(14)Accumulation Account Balance At Year End =(11)+(12)+(13) 32 41 44 43  
The cost to the company in Ontario is on row (2) and is fully deductible to the company. If the company was located in any province other than Quebec and Ontario the cost to the company need only be those shown on row (4) since no provincial sales tax is payable.
Joe receives Benefit Reimbursement Cheques as shown on row (13) and does not include them as taxable income since they are received under a Private Health Services Plan established by the company.
(15)Ratio of Benefits to Cost
(a) in Ontario =(13)/(2) 74% 78% 77% 81% 78%
(b) Provinces other than Ontario, Quebec =(13)/(4) 80% 84% 83% 87% 84%
The following chart shows the Gross Salary that would need to be paid to the consultant in order to generate the same amount of Net Salary to pay for the Medical/Dental benefit. It assumes Federal and Ontario's provincial tax rates for 2002.
(16)Gross Salary Required   3000 2400 2100 5000 3125
(17)2002 Personal Income Taxes
(a) Federal Tax =26%x(16) 780 624 546 1300 813
(b) Ontario Tax =11.16%x(16) 335 268 234 558 349
(c) Ontario Surtax =56%x(17b) 187 150 132 312 195
(d) Medical Tax Credit Federal ={(1)-$1,728}x16% 0 0 0 (183) (46)
(e) Medical Tax Credit Ontario ={(1)-$1,740}x9.44% 0 0 0 (107) (27)
(f) Total Personal Income Tax =(a)+(b)+(c)+(d)+(e) 1302 1042 912 1880 1284
(18)Decrease in Canada Child Tax Benefit =5%x(16) 150 120 105 250 156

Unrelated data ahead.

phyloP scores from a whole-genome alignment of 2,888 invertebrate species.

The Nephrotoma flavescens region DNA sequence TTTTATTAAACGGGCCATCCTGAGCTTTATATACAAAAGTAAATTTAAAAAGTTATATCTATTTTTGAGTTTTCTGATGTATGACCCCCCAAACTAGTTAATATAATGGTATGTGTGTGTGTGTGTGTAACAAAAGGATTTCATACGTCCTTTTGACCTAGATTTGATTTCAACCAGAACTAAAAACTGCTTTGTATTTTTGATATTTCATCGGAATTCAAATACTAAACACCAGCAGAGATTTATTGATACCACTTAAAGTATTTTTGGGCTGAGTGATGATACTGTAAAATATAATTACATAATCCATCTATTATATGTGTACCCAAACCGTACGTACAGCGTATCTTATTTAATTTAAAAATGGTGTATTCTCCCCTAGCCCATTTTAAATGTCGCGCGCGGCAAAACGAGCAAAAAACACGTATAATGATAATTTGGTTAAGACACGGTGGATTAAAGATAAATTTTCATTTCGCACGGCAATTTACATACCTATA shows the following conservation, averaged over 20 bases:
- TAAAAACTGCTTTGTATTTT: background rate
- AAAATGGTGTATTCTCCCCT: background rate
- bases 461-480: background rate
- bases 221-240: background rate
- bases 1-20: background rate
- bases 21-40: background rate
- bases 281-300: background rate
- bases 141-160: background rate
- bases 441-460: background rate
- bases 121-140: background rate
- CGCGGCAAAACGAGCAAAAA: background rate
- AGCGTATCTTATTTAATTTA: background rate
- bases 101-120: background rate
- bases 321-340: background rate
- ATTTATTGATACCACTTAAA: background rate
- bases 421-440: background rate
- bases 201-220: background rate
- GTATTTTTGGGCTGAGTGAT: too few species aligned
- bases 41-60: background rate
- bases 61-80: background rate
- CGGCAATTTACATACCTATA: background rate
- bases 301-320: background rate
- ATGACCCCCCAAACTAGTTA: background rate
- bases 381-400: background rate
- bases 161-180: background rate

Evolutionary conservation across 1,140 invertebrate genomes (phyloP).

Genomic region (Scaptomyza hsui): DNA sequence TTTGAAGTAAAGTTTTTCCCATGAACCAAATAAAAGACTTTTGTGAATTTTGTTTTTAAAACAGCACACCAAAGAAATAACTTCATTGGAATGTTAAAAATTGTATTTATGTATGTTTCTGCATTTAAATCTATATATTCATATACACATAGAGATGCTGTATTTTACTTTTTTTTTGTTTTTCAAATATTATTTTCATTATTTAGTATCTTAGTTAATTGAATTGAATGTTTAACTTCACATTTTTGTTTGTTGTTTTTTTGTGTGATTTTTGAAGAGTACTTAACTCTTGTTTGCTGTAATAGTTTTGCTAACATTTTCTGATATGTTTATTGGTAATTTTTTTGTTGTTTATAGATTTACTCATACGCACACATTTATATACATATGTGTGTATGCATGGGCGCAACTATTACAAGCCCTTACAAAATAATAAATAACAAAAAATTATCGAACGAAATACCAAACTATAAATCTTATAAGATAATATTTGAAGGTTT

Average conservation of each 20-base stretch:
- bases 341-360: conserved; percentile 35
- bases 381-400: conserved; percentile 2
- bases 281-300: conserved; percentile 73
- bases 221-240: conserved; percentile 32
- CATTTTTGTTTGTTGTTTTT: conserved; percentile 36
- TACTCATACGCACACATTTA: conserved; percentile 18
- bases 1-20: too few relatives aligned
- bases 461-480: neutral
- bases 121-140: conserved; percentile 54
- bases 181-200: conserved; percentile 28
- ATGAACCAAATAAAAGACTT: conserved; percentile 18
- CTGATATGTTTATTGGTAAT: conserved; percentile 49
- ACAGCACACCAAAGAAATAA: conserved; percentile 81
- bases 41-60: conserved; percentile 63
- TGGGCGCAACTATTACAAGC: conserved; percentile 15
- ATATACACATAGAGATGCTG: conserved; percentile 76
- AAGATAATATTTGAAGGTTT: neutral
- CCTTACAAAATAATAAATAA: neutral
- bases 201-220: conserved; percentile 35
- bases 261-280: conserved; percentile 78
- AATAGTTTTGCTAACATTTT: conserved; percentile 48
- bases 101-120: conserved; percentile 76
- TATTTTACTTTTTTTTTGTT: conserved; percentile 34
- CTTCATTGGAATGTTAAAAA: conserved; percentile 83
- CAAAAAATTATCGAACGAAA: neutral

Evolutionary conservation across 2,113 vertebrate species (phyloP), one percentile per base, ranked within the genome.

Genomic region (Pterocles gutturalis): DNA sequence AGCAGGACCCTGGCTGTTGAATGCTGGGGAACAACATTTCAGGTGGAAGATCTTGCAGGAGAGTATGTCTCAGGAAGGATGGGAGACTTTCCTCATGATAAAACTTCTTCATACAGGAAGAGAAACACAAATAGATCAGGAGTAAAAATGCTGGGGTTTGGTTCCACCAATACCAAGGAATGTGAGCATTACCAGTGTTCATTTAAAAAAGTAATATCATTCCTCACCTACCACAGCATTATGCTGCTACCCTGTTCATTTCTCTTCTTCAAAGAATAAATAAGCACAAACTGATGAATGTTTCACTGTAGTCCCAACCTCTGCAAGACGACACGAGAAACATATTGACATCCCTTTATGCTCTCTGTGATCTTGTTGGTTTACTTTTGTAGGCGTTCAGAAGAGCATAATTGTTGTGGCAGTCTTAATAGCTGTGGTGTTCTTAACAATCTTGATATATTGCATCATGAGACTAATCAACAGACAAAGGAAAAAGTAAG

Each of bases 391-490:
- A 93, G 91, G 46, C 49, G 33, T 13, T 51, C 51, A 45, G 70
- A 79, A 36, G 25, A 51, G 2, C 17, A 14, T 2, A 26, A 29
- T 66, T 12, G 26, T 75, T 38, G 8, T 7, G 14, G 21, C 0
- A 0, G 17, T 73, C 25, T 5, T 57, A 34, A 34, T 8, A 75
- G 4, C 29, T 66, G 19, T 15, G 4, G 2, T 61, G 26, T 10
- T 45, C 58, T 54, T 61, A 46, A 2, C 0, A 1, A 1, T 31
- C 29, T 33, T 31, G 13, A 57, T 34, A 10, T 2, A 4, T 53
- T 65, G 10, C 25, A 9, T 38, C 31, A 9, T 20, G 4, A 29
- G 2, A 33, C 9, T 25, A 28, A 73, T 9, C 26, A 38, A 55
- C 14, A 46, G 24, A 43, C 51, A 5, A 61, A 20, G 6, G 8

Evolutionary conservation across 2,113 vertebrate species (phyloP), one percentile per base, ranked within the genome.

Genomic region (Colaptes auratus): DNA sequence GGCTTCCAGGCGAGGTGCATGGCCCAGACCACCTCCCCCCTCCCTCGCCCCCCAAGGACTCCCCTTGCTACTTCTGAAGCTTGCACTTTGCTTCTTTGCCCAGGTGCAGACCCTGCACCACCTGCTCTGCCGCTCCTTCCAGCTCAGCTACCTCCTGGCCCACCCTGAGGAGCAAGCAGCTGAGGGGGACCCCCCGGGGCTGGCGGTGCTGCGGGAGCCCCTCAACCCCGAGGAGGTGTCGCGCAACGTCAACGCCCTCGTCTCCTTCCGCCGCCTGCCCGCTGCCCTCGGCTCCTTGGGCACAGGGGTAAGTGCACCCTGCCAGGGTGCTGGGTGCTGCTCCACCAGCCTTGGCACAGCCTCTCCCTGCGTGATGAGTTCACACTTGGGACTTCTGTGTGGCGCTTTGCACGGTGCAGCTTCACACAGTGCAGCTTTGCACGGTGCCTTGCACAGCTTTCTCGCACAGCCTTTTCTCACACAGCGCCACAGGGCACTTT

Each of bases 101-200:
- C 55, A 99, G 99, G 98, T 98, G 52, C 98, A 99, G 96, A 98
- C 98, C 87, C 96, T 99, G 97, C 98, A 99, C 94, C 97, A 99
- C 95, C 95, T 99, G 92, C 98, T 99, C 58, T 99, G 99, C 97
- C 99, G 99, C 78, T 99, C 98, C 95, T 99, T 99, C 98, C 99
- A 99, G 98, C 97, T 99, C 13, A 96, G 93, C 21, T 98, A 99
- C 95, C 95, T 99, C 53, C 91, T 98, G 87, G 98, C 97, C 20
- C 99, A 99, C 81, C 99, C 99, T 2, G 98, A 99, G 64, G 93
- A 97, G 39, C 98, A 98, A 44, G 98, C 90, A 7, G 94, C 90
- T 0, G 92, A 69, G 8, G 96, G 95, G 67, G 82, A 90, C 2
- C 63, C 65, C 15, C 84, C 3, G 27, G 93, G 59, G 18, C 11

(19)Net Salary =(16)-(17f)-(18) 1548 1238 1083 2870 1685
(20)Ratio of Net Salary to Gross Salary =(19)/(16) 52% 52% 52% 57% 54%
Note: The Net Salary row (19) is virtually equal to the Benefit Reimbursements on row (13) and row (1) , proving that the Gross Salary required to match the value of a Self-Directed Benefit Plan TM is indeed accurate.
Small Business Inc. can either set up a Self-Directed Benefit Plan TM to reimburse its employee(s) the cost of the Medical/Dental benefits, or it can pay additional salary to the employee(s) so that he has enough money to pay the benefits out of his own pocket (after income tax and clawbacks from government support programs). In this Case Study the company saves on average $960 per year if it sets up a Self-Directed Benefit Plan TM as seen below.
(21)Company Savings =(16)-(2) 900 800 700 1440 960
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tax deduction Additional Note: Small Business Inc. has $43 in its Accumulation Account at the end of the 4th year. It has been able to claim the GST Tax Credit for the amount of GST paid to Bene-D-Duct (see row 9) averaging $20 per year offset by the 2% premium tax payable on its Ontario Corporate Tax Form, averaging $34 per year.

tax deduction Final Note: Joe realizes that if or when he hires a new employee that his corporation will be responsible for reimbursing the new employee's medical/dental expenses. He knows that the employee will also benefit from the lower taxes created by the Plan. He makes a note to himself to discuss this in the hiring phase and ensure that the total compensation offered to the new employee is properly in line.